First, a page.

Tosca, the most action-packed of Puccini's great operas, isn't settling seamlessly into the Kimmel Center.
Volatile, lyrical, and infused with strong sexual undercurrents, the opera's story of freedom fighters up against a cold-as-ice dictator — with a temperamental diva caught in the middle — asks for scenery that's both atmospheric and chewable. Yet the Verizon Hall stage – where the Philadelphia Orchestra will perform the opera May 12, 16, and 19 — wasn't made for any kind of scenery, existing more to enshrine star talents in concert.
And even that basic element has had last-minute challenges: The single most celebrated Metropolitan Opera soprano of the season — Sonya Yoncheva — canceled out of the title role this week due to an ear infection, her replacement being up-and-coming Jennifer Rowley.
Then, late in 2017, the Met was suddenly Tosca-less, itself — in a new production, no less — with the cancellation of Kristine Opolais.
Yoncheva learned the role in a matter of days — and looked forward to the Philadelphia semi-staged production to come, whose artistic scales promised to be tipped more toward music than drama.
He is also a trained psychotherapist who is used to probing the inner motivations of even the most standard operatic figures. And yet here he works with the rehearsal limitations of a symphonic presentation — and knowing that audiences don't expect the opera to be swathed in some super-cinematic Franco Zeffirelli production.
"I have to keep reminding myself that I'm not in an opera house. If you had a Rolls-Royce and invited somebody to see it, would you put a cloth on it?" said Alexander. "In the usual sweeping moments when stage directors are stuck with doing stuff, it's time to say, 'Hello orchestra!' "
And so there will be platforms, unconventional use of space, and visuals including a giant thurible (used for burning incense during Mass) that suggests how Tosca's world — Rome, 1800 — was outwardly religious, though with ruthless power-mongering going on underneath. Video technology will suggest how the characters dream about their future — in contrast to a more brutal reality.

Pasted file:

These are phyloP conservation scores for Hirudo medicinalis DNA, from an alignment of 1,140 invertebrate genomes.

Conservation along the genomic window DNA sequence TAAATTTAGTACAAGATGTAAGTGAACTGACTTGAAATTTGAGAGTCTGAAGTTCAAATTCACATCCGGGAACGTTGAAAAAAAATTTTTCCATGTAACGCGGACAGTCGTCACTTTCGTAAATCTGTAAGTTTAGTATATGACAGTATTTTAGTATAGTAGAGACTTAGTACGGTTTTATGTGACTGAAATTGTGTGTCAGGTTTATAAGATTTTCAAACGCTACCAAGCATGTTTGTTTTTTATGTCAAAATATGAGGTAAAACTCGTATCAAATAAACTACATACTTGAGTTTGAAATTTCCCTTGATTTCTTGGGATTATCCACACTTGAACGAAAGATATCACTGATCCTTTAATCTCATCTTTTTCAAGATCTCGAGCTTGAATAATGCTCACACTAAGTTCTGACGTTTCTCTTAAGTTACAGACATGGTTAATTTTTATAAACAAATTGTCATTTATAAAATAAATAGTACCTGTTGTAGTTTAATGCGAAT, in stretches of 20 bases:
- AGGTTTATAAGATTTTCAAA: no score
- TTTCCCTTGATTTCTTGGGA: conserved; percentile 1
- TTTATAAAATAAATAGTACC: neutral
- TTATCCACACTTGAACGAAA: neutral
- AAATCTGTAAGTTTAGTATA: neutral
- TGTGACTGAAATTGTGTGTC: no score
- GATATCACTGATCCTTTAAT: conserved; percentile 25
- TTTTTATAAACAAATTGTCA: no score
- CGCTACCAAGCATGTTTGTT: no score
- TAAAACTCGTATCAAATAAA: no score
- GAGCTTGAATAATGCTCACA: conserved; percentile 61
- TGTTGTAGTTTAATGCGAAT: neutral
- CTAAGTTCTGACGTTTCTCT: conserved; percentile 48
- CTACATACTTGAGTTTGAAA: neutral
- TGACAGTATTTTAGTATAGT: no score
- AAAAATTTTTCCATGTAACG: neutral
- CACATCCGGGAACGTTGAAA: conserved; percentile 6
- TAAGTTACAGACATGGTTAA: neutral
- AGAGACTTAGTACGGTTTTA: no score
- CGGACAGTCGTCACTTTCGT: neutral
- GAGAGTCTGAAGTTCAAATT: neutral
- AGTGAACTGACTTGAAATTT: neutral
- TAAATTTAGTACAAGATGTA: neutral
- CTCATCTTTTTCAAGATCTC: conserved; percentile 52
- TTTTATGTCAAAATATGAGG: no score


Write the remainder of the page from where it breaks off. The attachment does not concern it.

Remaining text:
And the ending? When Tosca jumps off the Castel Sant'Angelo fortress to her death? Will there be any place for that in Verizon Hall?
Only a matter of hours after being confirmed as Yoncheva's replacement, Rowley had that answer — kind of. "'I'm leaping," she said. "They've figured out a way to do it. But we have to see how they do it."
At 38, Rowley, of Detroit, comes with a kind of can-do energy that has served her in some 20 performances of Tosca and any number of other roles in Italian opera, from the opera mills of Germany to the Met. In contrast to lighter-voiced Yoncheva, Rowley is a powerhouse. In fact, this robust singer has a physical fitness video on YouTube prompted by the demands of singing Tosca in Dresden.
Though Rowley has no problems with vocal stamina, the purely physical demands are something else. "I remember after Act II feeling like a boxer between rounds," she said, "with somebody squirting water in my mouth, dabbing my makeup, and me feeling that I was so done, so tired."
Since then, she has sung Tosca at the Met in a characterization molded by the original Victorien Sardou play on which the opera is based. Her Tosca is young and vibrant, with the emotional life of a teenager, but one who grows up quickly.
Her lover, Mario (sung here by Yusif Eyvazov), is a resistance fighter being tortured by the evil baron Scarpia (sung by Ambrogio Maestri). Tosca bargains for his life, first with the promise of her own body and ultimately with a dagger stab that she refers to as "Tosca's Kiss."
In the middle of this realistic drama, time stops and she sings the famous aria "Vissi d'arte" that asks, "Why is all of this happening to me?" Maria Callas, the greatest Tosca of the 20th century, famously said that it gets in the way of the piece's theatrical sweep. Rowley, with all respect, disagrees.
"It's a moment for her character to change," she said, "and a very important three-and-a-half minutes."
Such interior moments perhaps justify the less-theatrical circumstances of Verizon Hall, where scenery won't get in the way of fundamental emotions. Another potential plus is hearing the Philadelphia Orchestra discovering the rich Puccini score.
Though Tosca was performed in concert by the orchestra under Riccardo Muti (released in a live recording in 1994), the music will be new to a majority of the current players. With any luck, such performances can have the exhilaration of fresh discovery.
"I know there are some orchestras who feel that it's punishment when they're submitted to accompanying a stage with singers," he said. "But there's no such thing in the Philadelphia Orchestra. … They're going to listen in the same way that they would with a clarinet and oboe. And if you have this approach, there's an incredible realm of treasures in some of the greatest music ever written."